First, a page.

I think your rooks are so similar to our crows - but crows have an all back beak. We see them flying homeward of an evening in the summer - and love the sound of their voices. Though they are not in the number you have - that would be absolutely amazing.

Once I heard a big flock of them in the neighbor's orchard - I ran out and sat on the steps to the deck - delighting in their conversations as they finished off the last of the apples in the autumn.

JoAnn ( Scene Through My Eyes) said...

Oh what a lovely poem - and the thought of so many rooks - I just can barely grasp it.

I think your rooks are so similar to our crows - but crows have an all back beak. We see them flying homeward of an evening in the summer - and love the sound of their voices. Though they are not in the number you have - that would be absolutely amazing.

Once I heard a big flock of them in the neighbor's orchard - I ran out and sat on the steps to the deck - delighting in their conversations as they finished off the last of the apples in the autumn.

angryparsnip said...

I don't know what a Rook is but you can print that poem every year.

cheers, parsnip

Midlife Roadtripper said...

I never thought I'd be a bird watcher, but I can't believe how much time I spend watching. The pelicans showed up on the lake this past week for their winter stay. Accompanied by cormorants. The seagulls will arrive shortly. And there are the ducks that stay all year and the Canadian geese and the snow geese...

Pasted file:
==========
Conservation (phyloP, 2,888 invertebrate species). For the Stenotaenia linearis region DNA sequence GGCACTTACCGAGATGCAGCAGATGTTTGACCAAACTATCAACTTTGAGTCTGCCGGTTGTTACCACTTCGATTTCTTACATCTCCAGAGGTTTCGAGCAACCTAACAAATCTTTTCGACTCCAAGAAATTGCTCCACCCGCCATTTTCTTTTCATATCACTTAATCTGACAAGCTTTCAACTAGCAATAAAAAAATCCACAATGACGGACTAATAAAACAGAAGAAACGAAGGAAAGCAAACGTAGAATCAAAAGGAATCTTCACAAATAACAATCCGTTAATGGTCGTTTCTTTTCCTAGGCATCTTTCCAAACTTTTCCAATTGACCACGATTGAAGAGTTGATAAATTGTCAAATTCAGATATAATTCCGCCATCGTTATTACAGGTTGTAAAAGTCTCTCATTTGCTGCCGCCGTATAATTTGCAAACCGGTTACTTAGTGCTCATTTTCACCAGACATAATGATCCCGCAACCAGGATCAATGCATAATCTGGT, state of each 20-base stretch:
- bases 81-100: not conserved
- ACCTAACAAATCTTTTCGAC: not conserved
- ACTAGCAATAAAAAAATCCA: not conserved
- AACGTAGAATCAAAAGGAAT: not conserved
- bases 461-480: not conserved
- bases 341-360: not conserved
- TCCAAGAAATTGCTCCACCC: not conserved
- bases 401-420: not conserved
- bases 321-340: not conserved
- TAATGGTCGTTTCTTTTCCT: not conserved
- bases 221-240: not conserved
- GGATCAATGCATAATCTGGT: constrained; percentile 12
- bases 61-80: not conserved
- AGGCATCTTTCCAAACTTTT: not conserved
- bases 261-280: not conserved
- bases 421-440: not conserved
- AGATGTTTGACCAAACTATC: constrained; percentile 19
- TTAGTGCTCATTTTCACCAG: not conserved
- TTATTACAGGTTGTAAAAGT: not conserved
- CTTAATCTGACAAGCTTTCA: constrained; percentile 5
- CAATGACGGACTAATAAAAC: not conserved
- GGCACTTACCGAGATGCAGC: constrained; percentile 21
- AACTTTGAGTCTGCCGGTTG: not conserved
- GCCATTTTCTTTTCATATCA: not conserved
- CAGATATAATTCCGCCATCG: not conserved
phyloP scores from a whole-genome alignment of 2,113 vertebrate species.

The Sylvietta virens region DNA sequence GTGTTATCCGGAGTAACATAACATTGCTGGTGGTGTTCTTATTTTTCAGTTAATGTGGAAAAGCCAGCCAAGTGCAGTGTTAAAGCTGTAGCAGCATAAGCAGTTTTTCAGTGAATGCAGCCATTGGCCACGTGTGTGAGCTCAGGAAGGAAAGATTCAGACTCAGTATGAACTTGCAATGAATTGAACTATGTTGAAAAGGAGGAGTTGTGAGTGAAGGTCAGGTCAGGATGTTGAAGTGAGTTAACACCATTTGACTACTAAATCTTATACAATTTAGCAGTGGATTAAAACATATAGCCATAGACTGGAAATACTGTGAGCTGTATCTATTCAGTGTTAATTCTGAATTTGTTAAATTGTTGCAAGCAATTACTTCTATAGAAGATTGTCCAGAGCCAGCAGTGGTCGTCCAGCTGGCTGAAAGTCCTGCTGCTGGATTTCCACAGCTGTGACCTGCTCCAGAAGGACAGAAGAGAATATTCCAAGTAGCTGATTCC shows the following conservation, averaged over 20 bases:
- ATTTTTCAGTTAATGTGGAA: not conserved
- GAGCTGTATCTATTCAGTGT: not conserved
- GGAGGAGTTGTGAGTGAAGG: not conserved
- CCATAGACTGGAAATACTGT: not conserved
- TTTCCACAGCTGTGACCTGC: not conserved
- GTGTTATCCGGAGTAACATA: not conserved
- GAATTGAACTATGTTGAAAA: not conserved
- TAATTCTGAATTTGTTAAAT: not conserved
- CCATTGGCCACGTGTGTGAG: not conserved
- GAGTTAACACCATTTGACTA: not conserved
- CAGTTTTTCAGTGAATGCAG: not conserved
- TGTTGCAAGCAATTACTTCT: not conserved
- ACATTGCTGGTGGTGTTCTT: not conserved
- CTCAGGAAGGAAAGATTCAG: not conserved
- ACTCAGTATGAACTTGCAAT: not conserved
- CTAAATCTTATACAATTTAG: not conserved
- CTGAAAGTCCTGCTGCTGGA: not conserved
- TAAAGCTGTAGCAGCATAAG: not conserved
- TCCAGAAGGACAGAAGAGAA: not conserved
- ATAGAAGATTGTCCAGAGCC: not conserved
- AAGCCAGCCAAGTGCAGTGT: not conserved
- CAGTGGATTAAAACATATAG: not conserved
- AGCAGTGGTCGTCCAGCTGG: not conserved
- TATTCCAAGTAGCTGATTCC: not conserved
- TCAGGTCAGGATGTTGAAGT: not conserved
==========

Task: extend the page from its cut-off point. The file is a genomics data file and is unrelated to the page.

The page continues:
I understand the fascination.

thousandflower said...

I loved the sound of the rooks at your farm when we visited. That sound, along with sheep, evokes England to me.

Cloudia said...

I feel the joy!


ALOHA from Honolulu
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Pam said...

Wonderful poem Weaver -Fascinating to hear of rookeries and their vast numbers of birds.

Heather said...

Beautiful poem - a fitting tribute to rooks. There are a couple of rookeries beside the motorway we use quite often, though nowhere near as large as the one you mention. I love seeing them patching up their nests in readiness for the next brood - a sure sign of spring approaching. Closer to home we have crows to watch and enjoy. There were four on our front lawn the other morning.

The Weaver of Grass said...

Yes John, the farmer would agree with your sentiments - they steal our hen food and our cattle food.

I think they are in the crow family - and in the winter jackdaws join them, only leaving at nesting time when they begin to look for holes in the wall and old chimneys to nest in, whereas rooks nest in their trees.

Not the same as grackles - they are more like our starlings. When we were once in the US the trees outside our hotel were alive with them throughout the night as the hotel's lights were left on - what a noise they made.

Tom you may well be right about their unpopularity being due to their blackness, I hadn't thought of that.

Thanks for the kind comments.

Crafty Green Poet said...

lovely descriptions in your poem! Rooks (and all corvids) are so intelligent yet can be so problematic (they remind me of humans in that respect). Just the sound of a parliament of rooks is so evocative

The Solitary Walker said...

I enjoyed your poem too, Pat.

As CGP says, corvids are the most intelligent of birds. If you're out driving in the car, you often have to brake for dozy pigeons and pheasants. But the crows just nonchalantly stand aside at the eleventh hour, then return to the roadkill moments later.

thelma said...

I love those dark creatures of the fields, we had jackdaws that always nested in our chimney pots, and to watch them how they taught their young to fly, taught me the corvids are very intelligent birds...